A new iterative extrapolation image reconstruction algorithm is presented, which enhances low resolution metabolic magnetic resonance images (MRI) with information about the bounds of signal sources obtained from a priori anatomic proton (1H) MRI. The algorithm ameliorates partial volume and ringing artefacts, leaving unchanged local metabolic heterogeneity that is present in the original dataset but not evident at 1H MRI. Therefore, it is ideally suited to metabolic studies of ischemia, infarction and other diseases where the extent of the abnormality at 1H MRI is uncertain. The performance of the algorithm is assessed by simulations, MRI of phantoms, and by surface coil 23Na MRI studies of canine myocardial infarction on a clinical scanner where the injury was not evident at 1H MRI. The algorithm includes corrections for transverse field inhomogeneity, and for the leakage of intense signals into regions of interest such as 23Na MRI signals from ventricular blood ringing into the myocardium. The simulations showed that the algorithm reduced ringing artefacts by 15%, was stable at low SNR (≃7), but is sensitive to the positioning of the 1H MRI boundaries. The 23Na MRI showed hyperenhancement of regions identified as infarcted at post-mortem histological staining. The areas of hyperenhancement were measured by five independent observers in four 23Na images of infarction reconstructed with and without the algorithm. The infarct areas were correlated with areas determined by post-mortem histological staining with coefficient 0.85 for the enhanced images, compared to 0.58 with the conventional images. The scatter in the amplitude and in the area measurements of ischemia-associated hyper- enhancement in 23Na MRI was reduced by the algorithm by 1.6-fold and by at least 3-fold, respectively, demonstrating its ability to substantially improve quantification of the extent and intensity of metabolic changes in injured tissue that is not evident by 1H MRI. (C) 2000 Elsevier Science Inc.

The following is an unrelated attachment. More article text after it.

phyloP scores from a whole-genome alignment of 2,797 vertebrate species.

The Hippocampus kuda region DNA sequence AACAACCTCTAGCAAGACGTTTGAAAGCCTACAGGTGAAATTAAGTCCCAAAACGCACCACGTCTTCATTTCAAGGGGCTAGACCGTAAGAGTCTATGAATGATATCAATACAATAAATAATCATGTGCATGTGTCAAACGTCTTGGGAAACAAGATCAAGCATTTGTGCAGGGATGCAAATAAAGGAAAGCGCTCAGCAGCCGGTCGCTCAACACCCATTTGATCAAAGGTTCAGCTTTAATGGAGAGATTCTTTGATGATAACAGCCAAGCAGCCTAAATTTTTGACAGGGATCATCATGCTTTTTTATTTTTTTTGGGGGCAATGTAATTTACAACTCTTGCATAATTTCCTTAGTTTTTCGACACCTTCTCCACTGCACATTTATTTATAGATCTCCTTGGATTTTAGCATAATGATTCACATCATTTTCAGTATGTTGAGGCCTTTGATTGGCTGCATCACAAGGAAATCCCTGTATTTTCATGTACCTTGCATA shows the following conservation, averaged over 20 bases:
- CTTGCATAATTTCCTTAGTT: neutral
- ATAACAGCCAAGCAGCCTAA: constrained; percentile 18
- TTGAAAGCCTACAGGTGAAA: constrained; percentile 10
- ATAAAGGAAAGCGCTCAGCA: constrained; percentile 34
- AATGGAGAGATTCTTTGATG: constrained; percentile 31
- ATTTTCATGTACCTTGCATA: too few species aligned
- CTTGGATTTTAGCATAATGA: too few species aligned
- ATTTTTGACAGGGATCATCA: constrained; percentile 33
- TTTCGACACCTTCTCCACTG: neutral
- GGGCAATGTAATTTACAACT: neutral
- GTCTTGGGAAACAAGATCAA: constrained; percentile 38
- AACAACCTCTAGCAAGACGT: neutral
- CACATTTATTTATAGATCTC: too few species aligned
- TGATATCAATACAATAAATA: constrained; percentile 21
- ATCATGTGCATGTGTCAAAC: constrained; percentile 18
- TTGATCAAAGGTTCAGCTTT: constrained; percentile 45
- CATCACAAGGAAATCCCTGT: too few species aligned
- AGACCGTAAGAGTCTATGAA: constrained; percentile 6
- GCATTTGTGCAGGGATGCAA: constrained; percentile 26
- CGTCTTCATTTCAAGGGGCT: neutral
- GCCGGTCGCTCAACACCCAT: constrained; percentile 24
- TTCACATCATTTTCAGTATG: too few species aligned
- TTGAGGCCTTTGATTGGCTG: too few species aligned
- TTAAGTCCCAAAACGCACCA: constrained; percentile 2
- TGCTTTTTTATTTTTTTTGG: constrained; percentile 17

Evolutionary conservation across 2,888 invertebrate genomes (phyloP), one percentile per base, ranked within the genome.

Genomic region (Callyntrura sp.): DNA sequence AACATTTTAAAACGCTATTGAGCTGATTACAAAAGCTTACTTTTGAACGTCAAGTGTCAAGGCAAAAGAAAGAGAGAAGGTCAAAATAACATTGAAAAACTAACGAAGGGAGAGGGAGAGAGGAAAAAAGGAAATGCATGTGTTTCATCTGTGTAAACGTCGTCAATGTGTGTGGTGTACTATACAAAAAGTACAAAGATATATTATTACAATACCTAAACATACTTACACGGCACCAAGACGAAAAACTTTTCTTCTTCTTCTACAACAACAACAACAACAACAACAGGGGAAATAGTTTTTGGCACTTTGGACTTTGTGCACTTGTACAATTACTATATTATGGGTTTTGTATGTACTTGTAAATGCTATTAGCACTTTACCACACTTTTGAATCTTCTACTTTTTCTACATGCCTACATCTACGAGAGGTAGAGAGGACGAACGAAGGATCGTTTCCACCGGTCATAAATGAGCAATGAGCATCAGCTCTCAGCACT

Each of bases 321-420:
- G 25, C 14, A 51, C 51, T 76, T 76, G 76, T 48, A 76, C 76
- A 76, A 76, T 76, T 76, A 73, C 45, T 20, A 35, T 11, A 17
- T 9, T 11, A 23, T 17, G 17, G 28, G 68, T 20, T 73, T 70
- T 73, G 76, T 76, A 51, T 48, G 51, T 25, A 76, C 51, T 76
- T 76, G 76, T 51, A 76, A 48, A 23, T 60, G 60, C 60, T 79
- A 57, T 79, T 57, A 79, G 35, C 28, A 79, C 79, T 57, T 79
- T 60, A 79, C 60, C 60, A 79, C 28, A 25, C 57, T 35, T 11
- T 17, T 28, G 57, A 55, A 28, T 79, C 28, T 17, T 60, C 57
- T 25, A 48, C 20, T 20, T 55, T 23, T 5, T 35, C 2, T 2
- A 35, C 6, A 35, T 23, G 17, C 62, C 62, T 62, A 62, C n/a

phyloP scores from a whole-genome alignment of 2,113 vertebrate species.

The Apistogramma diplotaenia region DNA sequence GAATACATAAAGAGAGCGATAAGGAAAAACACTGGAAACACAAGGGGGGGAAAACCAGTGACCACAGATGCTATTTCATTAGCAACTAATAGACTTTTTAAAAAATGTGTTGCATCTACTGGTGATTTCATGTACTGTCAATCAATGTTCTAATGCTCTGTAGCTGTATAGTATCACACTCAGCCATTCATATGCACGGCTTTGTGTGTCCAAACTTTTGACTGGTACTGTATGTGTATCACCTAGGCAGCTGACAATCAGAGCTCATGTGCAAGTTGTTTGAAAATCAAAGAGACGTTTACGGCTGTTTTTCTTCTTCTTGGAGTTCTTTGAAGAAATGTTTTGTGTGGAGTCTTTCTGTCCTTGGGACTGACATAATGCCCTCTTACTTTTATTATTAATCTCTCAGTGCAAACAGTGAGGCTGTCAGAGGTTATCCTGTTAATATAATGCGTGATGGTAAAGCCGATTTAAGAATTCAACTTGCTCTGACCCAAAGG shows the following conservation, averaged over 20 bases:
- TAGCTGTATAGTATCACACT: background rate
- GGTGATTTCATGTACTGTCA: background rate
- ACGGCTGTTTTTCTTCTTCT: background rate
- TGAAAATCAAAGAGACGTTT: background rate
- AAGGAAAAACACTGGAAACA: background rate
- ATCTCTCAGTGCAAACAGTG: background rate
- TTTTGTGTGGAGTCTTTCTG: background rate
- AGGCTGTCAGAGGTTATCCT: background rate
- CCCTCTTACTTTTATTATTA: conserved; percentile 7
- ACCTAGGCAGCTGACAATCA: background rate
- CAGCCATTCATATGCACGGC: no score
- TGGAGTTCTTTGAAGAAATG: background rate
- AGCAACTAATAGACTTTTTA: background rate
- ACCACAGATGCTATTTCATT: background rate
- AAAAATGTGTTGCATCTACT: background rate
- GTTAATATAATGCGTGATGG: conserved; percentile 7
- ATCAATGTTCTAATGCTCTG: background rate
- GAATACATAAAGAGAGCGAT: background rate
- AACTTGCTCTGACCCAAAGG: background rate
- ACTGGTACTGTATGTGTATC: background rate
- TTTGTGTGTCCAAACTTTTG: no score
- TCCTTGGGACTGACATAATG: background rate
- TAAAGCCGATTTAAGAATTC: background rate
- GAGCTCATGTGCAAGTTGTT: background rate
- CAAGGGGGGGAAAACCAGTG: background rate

- Image processing
- Myocardial infarction
ASJC Scopus subject areas
- Biomedical Engineering
- Radiology Nuclear Medicine and imaging